Japan's central bank decided to keep its monetary policy unchanged on Thursday, as Governor Masaaki Shirakawa chaired his final meeting ahead of a crucial leadership change, which is expected to pave way for bolder policy actions to beat deflation and revive the economy.
At the end of the two-day monetary policy meeting, the nine-member policy board unanimously voted to retain the benchmark uncollateralized overnight call rate at 0-0.1 percent. The board also decided to hold the size of the asset purchase program at JPY 76 trillion.
The meeting was the last for Masaaki Shirakawa as BoJ Governor, who will quit the post on March 19. Haruhiko Kuroda, the Japanese government's nominee for the top job and a strong advocate of aggressive monetary easing, is set to chair his first meeting in April.
At the meeting, board member Sayuri Shirai proposed to immediately put into effect the open-ended asset purchasing method and consolidate them with those conducted for facilitating money market operations. However, her proposal was defeated by a majority vote.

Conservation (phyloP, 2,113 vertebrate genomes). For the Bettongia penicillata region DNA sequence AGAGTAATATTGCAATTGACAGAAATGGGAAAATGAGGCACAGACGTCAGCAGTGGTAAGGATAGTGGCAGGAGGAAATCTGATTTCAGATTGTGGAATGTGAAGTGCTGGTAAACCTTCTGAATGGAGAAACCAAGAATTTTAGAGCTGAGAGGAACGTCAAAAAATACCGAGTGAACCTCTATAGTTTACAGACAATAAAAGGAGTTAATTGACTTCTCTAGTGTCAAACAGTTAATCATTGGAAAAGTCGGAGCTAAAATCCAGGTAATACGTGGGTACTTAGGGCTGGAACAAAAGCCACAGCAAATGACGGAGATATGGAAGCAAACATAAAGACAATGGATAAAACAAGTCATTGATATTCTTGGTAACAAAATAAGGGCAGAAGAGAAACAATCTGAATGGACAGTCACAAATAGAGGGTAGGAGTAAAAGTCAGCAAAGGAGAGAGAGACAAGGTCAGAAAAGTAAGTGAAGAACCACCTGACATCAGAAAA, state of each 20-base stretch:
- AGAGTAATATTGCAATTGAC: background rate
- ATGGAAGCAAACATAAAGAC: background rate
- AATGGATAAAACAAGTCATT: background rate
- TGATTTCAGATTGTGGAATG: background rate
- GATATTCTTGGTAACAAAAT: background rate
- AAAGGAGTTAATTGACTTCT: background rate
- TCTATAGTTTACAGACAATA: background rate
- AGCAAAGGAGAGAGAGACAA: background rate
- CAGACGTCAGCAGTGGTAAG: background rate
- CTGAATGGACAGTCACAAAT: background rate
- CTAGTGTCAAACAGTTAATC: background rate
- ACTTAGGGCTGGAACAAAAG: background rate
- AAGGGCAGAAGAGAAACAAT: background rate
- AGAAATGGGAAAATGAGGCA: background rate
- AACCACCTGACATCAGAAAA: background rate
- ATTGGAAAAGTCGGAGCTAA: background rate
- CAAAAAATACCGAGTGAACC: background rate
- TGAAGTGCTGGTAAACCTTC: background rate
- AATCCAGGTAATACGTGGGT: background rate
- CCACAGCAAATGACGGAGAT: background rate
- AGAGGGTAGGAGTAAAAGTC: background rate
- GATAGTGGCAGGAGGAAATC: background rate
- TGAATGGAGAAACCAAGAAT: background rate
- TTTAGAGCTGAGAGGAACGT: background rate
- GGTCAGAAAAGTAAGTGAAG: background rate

Another member Ryuzo Miyao proposed to stick to a virtually zero interest rate policy until the bank's 2 percent price stability target is in sight. The proposal was also voted down by other members.
Maintaining its assessment of the economy, the central bank said the economy has stopped weakening. Exports also appeared to have stopped decreasing, mainly reflecting better economic conditions in overseas economies.
The board said it expects Japan's economy to level off more or less for the time being and return to a moderate recovery path as domestic demand remains resilient and overseas economies emerge from deceleration phase.
BoJ said it will pursue monetary easing, through a virtually zero interest rate policy and purchases of financial assets, as long as the bank judges it appropriate to continue with each policy measure respectively. It also vowed to achieve the 2 percent inflation target at the earliest possible time.
by RTT Staff Writer
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